Meanwhile, the Ministries of Health of Kenya have started working with this tool, and key stakeholders in the areas of health finance are in the process of developing ways by which improved Hospital Management Information System (HMIS) data, routinely collected by health institutions, can be integrated into the database of the model. In addition, sample data from some pilot districts (e.g. from the pilots of the above mentioned HAKI project) is currently collected to up-date the data base. With this effort we can safeguard that fact-based efforts are employed to reach the target of the Vision 2030: a good health and reliable, equitable, affordable and sustainable health care services for the entire population of Kenya.
1 29.12.2006. Population: 37 million.
A special thank goes to the interviewers and to Burkard Koemm who supervised the implementation.
- Ministry of Public Health and Sanitation and Ministry of Medial Services: Accessible, affordable and quality health care in Kenya. Financing Options for Universial Coverage. 2010, Ministry of Public Health and Sanitation and M.o.M. Services, Editors. Republic of Kenya: NairobiGoogle Scholar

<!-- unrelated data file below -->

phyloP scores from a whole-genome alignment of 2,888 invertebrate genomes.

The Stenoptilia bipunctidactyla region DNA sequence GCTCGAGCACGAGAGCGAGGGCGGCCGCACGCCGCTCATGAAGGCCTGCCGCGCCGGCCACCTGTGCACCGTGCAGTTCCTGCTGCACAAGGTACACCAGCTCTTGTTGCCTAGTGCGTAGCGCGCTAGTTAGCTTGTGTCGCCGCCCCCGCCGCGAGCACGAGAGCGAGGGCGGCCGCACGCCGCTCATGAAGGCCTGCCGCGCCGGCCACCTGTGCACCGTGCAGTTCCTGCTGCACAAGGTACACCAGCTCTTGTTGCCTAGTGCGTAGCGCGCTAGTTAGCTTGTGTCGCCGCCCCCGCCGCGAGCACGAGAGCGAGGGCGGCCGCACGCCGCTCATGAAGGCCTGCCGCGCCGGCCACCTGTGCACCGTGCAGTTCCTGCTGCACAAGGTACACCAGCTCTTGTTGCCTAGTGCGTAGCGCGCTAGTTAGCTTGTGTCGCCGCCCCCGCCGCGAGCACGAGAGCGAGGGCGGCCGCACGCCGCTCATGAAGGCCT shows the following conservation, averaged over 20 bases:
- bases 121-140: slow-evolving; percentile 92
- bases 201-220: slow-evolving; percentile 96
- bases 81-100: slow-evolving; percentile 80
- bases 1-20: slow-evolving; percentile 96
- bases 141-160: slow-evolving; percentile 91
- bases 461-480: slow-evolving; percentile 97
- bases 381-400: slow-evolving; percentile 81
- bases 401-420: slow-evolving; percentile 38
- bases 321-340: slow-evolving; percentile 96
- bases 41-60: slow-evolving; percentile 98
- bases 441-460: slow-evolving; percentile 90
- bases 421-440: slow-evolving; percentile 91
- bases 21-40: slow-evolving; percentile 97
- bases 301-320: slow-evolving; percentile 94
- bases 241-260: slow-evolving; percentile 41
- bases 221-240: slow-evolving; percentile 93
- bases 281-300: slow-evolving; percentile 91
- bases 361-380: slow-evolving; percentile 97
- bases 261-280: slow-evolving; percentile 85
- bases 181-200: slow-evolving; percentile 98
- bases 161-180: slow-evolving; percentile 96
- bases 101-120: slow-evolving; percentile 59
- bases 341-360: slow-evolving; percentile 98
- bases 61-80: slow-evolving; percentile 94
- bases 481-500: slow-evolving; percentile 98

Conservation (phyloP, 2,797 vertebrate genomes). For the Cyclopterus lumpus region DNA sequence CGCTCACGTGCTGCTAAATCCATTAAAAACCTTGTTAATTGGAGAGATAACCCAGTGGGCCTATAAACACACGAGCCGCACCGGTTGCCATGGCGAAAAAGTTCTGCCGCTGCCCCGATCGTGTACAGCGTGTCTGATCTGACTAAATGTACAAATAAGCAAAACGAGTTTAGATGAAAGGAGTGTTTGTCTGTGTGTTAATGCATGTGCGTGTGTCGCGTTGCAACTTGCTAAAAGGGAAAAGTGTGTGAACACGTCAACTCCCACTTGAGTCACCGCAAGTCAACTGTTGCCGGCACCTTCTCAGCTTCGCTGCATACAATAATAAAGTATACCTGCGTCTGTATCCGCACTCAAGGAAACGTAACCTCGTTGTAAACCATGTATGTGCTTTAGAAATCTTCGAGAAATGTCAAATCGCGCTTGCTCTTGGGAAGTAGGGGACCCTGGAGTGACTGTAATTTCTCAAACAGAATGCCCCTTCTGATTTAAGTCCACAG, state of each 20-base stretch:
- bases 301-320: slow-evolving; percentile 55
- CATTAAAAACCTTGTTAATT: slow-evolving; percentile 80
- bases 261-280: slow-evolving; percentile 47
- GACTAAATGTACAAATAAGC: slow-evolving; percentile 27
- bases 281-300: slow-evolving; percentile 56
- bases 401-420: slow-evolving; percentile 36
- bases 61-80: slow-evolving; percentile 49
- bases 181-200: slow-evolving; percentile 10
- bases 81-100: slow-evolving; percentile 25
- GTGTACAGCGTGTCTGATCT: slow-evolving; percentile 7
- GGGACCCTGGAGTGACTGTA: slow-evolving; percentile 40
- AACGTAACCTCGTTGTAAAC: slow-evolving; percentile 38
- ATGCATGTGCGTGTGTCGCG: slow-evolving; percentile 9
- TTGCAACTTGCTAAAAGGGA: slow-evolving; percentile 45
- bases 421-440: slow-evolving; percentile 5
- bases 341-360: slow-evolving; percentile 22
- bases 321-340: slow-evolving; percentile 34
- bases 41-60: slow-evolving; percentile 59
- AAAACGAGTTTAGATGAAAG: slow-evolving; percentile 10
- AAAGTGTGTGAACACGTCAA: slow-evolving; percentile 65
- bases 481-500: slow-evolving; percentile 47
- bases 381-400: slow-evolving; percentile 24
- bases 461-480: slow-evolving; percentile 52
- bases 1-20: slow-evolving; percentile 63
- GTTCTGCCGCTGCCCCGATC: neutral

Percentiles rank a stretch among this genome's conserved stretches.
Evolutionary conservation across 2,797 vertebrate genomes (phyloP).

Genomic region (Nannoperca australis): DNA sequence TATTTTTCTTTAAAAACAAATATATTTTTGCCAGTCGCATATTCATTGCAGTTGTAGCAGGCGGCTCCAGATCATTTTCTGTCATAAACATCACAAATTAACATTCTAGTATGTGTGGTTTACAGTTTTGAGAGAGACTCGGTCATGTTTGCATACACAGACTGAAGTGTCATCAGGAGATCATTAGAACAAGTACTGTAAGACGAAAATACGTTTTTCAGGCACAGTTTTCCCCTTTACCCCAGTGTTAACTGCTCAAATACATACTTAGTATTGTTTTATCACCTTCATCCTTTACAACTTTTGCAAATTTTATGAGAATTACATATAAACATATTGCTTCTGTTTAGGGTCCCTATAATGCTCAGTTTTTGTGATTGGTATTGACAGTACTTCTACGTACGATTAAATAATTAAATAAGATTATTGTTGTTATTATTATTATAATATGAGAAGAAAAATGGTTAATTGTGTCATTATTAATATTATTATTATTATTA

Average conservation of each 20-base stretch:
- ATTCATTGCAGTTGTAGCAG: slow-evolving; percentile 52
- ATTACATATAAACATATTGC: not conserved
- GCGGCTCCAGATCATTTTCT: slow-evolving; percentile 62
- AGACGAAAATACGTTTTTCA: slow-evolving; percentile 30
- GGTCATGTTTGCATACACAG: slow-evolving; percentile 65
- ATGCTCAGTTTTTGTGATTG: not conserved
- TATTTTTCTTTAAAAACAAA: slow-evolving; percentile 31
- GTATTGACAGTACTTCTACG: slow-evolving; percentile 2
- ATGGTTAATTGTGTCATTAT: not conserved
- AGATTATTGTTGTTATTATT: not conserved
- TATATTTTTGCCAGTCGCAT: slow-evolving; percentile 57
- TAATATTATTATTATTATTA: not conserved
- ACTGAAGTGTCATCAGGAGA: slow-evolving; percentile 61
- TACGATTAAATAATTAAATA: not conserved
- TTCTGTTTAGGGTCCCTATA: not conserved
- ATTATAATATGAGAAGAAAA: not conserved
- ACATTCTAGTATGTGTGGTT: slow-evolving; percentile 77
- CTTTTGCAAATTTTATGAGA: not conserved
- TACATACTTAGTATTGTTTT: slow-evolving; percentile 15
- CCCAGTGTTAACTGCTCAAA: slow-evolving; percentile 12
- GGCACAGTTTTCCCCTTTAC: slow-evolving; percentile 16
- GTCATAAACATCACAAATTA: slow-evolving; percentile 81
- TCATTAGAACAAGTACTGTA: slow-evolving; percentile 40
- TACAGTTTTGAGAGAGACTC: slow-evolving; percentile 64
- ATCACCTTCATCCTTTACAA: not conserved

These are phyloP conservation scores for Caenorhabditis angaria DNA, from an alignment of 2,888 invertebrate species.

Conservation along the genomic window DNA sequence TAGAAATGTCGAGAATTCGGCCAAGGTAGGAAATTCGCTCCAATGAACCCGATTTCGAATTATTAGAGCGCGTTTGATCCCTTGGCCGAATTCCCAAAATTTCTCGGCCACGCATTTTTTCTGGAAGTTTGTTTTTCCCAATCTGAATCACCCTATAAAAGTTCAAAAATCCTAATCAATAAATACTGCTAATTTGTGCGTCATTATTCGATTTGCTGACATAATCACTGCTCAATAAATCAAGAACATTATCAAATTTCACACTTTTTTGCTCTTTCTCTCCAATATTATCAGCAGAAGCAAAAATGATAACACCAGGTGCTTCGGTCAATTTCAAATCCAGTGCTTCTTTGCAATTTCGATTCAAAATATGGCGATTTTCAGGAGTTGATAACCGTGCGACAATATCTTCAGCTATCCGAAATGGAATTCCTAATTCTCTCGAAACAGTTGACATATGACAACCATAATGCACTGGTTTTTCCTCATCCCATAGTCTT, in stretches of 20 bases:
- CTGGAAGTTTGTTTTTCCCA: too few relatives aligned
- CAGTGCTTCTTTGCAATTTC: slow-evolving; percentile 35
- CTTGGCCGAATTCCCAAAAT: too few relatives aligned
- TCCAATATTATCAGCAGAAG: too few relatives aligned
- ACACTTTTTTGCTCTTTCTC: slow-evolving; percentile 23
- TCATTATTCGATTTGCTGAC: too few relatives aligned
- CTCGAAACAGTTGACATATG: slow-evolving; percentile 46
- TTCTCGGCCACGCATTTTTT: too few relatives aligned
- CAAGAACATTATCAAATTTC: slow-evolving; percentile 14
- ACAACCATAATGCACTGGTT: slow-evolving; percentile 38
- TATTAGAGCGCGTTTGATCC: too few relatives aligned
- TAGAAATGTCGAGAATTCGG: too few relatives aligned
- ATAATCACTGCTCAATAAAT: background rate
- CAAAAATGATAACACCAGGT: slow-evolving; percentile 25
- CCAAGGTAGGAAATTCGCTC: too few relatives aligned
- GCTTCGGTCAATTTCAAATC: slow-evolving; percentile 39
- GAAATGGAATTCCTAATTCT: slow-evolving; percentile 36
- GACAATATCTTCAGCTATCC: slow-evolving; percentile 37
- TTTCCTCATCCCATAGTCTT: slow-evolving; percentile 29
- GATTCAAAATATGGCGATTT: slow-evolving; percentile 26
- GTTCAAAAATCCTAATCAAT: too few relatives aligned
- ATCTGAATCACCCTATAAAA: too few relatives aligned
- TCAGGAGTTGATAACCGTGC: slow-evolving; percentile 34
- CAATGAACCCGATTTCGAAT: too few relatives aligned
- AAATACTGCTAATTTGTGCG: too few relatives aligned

- World Health Organisation: The World Health Report 2001. 2001, Geneva: The World Health OrganisationGoogle Scholar
- Rees PH: HIV/AIDS: the first 25 years--a view from Nairobi. East Afr Med J. 2008, 85 (6): 292-300.View ArticlePubMedGoogle Scholar
- Mwai L, et al: Chloroquine resistance before and after its withdrawal in Kenya. Malar J. 2009, 8: 106-10.1186/1475-2875-8-106.View ArticlePubMedPubMed CentralGoogle Scholar
- Omran AR: The epidemiological transition: A theory of the epidemiology of population change. Milbank Memorial Fund Quarterly. 1971, 49: 509-538. 10.2307/3349375.View ArticlePubMedGoogle Scholar
- Demery L, Gaddis I: Social Spending, Poverty and Gender Equality in Kenya - A Benefit Incidence Analysis. 2009, Eschborn: German Technical CooperationGoogle Scholar
- World Bank: World Development Indicators 2007. 2007, Washington D.C.: The World BankView ArticleGoogle Scholar
- Kenya Go: The Constitution of Kenya 2010. 2010, Nairobi: Attorney GeneralGoogle Scholar
- Central Bureau of Statistics: Kenya Demographic and Health Survey 2009. 2009, Ministry of Medical Services: NairobiGoogle Scholar
- Sankoh OA, Binka F: INDEPTH Network: Generating Empirical Population and Health Data in Resource-constrained Countries in the Developing World. Health Research in Developing Countries. Edited by: Becher H, Kouyate B. 2005, Springer Verlag: Berlin, HeidelbergGoogle Scholar